Archive for the ‘energy geopolitics’ Category


US energy sanctions on Russia must thread the needle

May 15, 2014

Russia’s resurgent geopolitical power is dependent on it’s vast energy wealth.  That makes the Russian energy sector a juicy target for policies aimed at punishing Russian machinations in Ukraine.

However, America’s European allies are dependent on Russia as their primary energy source.  That creates a dilemma – how to get European support for meaningful sanctions that won’t end up hurting themselves as much or more as the intended targets?

The US is trying to thread the needle by targeting Russia’s energy future while keeping its current productivity intact.   Although it remains a major exporter, Russia’s reserves of conventional oil are in steady decline.  However, as reported here in the past, Russia has immense shale reserves.  Shale oil has resuscitated the US oil industry (oil production in the US hit a 26 year high last year and the Energy Information Agency projects continued growth to a 40 year high next year).  No other nation has been able to leverage their shale resource as effectively as the US, and Russia needs access to US experience and technology if they want to similarly extend their own energy industry.

Therefore, the Atlantic allies are crafting sanctions that will prohibit participation in Russian shale (and Arctic) energy development by Western companies.  Of course, there is nothing preventing the Kremlin from retaliating by squeezing current exports to the allies, anyway.  It would end up just being a test of wills.  And, so far, Putin has demonstrated ownership of much more of that particular resource as well.

Russia's vast but untapped shale resources

Russia’s vast but untapped shale resources


Can the US energy bounty defeat Russia’s energy weapon?

March 6, 2014

Russia’s energy weapon is the presumed ability of Russia to bully European governments into acquiescing to its policies by threatening to withhold natural gas deliveries, on which most of Europe is heavily dependent.  Some people argue that the ongoing American boom in natural gas production gives the US the ability to blunt Russia’s weapon by offering to ship natural gas to any and all European countries.  Seems simple and straightforward, but the reality is that it is not true.

As Michael Levi explains, there are several factors that limit the influence American gas can have in Europe.  First is the fact that natural gas production and sale is a private, commercial enterprise.  The US government has no gas to sale, and the European governments are not purchasers.  Second, there is a lack of infrastructure to support any large scale gas transfers to Europe.  Finally, the prices in the Asian market are much higher and that is the direction in which  US sellers have pointed their infrastructure.

Now, it is true that a change in government policies could change the situation.  For instance, the US could adopt a policy which loosens LNG export restrictions.  And the EU could subsidize North American gas purchases so that the European market is as financially attractive to sellers as the Asian market.   But Russia has never actually used their weapon against EU nations, so there is no will for the latter.  As long as the energy weapon remains nothing but an implied threat, it will not motivate European leaders to take extraordinary steps to diversify their supply.

In the end, the North American energy boom is a source of security for North America, but it cannot serve as an energy shield for anyone else.


Saudi options for filling strategic vacuum left by US disengagement #geopolitics

January 28, 2014

The energy rich Persian Gulf has long been held in balance between two local powers, Iran and Saudi Arabia.  The much more populous Iran has been held in check by the House of Saud through the deft geopolitical moves of the latter.  In particular, the Saudis have leveraged US energy dependence to create a large and decades long US military presence in the region which Iran has never had a chance of matching.  However, as the War on Terror shifts to a low intensity phase and the United States abandons the two major combat theaters (Iraq and Afghanistan), the Saudis are confronted with an Iran that has proxy forces in Iraq and Syria, is on the verge of having its nuclear ambitions legitimized, and left with a US ally in which it no longer has confidence.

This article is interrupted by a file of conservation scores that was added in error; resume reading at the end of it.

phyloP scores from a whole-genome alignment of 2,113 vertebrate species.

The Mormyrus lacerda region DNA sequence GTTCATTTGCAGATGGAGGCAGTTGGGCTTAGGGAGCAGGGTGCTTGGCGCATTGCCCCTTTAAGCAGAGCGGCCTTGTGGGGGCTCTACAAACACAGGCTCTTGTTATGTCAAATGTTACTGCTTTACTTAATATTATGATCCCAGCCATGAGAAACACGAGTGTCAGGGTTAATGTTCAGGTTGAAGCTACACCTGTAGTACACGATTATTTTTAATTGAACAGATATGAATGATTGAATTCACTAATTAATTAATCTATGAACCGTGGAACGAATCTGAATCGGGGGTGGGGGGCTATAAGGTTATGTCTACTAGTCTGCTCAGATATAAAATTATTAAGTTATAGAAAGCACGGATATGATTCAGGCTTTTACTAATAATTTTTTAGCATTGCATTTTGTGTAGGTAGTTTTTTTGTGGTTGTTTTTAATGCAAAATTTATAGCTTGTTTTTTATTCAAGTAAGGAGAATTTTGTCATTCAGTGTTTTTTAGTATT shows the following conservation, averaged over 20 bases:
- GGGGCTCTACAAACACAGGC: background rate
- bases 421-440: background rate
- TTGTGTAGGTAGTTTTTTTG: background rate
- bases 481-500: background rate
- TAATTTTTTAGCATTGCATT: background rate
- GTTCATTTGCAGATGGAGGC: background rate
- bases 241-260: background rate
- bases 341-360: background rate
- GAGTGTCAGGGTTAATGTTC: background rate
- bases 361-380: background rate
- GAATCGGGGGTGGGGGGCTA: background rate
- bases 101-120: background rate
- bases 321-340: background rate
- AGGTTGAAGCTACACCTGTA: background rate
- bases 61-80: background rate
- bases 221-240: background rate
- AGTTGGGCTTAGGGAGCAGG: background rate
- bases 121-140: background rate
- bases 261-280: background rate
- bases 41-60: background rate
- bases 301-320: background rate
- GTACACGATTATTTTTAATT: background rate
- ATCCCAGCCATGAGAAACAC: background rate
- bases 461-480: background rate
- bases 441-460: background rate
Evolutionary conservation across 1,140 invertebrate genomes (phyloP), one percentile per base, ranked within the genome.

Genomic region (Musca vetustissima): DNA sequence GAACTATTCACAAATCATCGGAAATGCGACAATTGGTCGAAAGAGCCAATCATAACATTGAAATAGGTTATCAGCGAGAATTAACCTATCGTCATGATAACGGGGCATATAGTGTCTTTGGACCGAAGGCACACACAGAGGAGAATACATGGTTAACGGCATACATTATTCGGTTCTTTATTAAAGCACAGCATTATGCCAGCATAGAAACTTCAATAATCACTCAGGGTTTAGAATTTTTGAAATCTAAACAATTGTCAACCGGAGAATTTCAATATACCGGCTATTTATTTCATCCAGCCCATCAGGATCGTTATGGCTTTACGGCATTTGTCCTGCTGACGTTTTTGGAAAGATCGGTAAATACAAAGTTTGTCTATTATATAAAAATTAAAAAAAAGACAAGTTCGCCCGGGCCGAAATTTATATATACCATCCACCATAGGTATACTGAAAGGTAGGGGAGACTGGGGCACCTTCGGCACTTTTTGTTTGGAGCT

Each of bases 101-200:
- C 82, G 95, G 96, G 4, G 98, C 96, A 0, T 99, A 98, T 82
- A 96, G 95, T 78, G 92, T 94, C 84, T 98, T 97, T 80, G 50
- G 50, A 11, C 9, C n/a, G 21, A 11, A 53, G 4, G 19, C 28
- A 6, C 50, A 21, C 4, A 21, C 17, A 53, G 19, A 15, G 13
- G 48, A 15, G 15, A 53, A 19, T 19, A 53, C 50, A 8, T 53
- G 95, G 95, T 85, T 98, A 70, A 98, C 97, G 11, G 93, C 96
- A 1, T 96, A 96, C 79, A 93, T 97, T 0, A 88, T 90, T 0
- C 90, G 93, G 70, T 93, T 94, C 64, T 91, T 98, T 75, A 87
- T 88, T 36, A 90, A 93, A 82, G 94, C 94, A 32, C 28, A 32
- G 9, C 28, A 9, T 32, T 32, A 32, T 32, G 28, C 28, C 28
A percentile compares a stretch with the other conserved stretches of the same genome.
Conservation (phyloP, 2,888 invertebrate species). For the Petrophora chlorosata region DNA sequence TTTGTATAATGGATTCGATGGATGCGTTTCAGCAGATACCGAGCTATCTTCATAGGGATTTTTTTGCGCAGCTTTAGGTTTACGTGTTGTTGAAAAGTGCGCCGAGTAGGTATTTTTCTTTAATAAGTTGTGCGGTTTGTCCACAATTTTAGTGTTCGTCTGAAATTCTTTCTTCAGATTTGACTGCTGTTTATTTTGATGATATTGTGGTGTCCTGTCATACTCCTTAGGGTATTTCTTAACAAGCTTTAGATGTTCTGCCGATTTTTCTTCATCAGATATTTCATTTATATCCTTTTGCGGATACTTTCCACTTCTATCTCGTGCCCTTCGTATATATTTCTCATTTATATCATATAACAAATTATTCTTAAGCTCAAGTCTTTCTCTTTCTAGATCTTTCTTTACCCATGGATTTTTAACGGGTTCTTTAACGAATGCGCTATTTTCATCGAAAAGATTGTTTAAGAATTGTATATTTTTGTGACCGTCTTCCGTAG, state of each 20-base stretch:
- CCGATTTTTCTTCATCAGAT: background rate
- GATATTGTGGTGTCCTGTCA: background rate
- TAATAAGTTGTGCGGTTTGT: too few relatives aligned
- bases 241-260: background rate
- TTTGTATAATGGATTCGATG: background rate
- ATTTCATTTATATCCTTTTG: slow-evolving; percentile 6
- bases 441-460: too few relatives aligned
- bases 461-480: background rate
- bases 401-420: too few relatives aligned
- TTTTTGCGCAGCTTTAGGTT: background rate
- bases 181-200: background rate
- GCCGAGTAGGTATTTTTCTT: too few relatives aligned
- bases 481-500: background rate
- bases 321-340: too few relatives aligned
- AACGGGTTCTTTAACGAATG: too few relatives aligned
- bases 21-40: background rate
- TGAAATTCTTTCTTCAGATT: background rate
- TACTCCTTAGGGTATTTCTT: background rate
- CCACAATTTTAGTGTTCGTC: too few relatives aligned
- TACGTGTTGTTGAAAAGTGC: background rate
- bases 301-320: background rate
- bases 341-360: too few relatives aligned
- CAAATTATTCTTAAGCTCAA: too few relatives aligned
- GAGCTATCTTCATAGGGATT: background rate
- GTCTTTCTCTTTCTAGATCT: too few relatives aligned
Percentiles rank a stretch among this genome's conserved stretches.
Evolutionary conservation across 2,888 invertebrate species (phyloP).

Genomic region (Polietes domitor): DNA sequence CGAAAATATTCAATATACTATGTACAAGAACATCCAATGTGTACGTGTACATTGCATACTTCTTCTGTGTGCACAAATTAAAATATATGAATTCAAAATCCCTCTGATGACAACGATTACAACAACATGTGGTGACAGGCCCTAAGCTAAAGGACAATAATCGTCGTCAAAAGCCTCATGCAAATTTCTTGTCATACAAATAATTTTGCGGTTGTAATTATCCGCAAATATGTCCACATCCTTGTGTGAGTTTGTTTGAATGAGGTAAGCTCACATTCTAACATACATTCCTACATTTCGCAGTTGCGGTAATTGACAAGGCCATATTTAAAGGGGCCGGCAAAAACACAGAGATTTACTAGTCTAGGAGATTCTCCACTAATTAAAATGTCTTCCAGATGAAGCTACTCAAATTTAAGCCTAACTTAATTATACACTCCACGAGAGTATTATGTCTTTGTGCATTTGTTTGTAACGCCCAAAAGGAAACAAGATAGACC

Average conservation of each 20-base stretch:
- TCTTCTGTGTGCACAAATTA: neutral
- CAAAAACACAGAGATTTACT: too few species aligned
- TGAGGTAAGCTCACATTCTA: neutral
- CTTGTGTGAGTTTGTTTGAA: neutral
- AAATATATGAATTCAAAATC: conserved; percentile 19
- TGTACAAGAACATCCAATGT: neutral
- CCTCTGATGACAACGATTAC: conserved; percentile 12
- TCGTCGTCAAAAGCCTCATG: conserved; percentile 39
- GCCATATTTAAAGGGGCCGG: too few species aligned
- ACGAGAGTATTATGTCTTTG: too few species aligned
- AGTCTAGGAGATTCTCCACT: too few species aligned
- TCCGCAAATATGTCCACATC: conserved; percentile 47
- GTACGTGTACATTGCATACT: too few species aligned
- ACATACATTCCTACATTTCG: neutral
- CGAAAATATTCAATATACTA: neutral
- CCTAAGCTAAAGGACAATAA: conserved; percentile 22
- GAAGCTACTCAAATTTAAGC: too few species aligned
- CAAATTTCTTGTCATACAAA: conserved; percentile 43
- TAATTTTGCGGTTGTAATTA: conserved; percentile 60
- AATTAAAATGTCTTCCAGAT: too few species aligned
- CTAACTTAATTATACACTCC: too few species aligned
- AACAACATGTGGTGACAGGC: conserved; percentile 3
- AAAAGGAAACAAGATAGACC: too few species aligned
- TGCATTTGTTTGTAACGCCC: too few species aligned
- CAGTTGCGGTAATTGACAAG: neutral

Brandon Friedman examines the Saudi options in this analysis for Israel’s Dayan Center (link opens a pdf file) and concludes that it is possible that Saudi Arabia, too, will seek nuclear weapons and further destabilize the most important energy producing region in the world.

This is energy geopolitics at its most basic and most dangerous level.


Important Oil Shale test to begin in Utah

January 17, 2014

After years of delay, British oil firm TomCo has finally received all the necessary permits from the state of Utah to begin the test of the EcoShale method of extracting crude oil from shale deposits.  These deposits, known as kerogen, are different from shale oil.  The formations are much tighter and, though rich in oil, are extremely difficult to render into usable form.  Other methods use copious amounts of both water and energy to extract and have negligible – even negative – returns on investment for both capital and energy.  However, the lure remains because the size of the resource is so immense – the estimated extractable amount of crude from Western US states kerogen deposits is up to three times the total oil in Saudi Arabia.    From an energy concentration point of view, US oil shale is one of the richest resources in the world.

Comparative Energy Concentrations

Tomco, and their partner Red Leaf Resources (the developers of the EcoShale process) have been prepping the test site for nearly three years.   Red Leaf believes that the energy return on energy invested (EROI) will be at least 10 – comparable to domestic crude oil production, which has an EROI of 10.5.  That means it will return 10 unites of energy for every one unit of energy used in its production.   EROI is every bit as important as financial return on investment – we know historically that high EROIs are necessary conditions for economic productivity and growth.   The EROI figure is actually more important than the total amount of oil the test is able to generate, and that is the figure that I am most eager to see.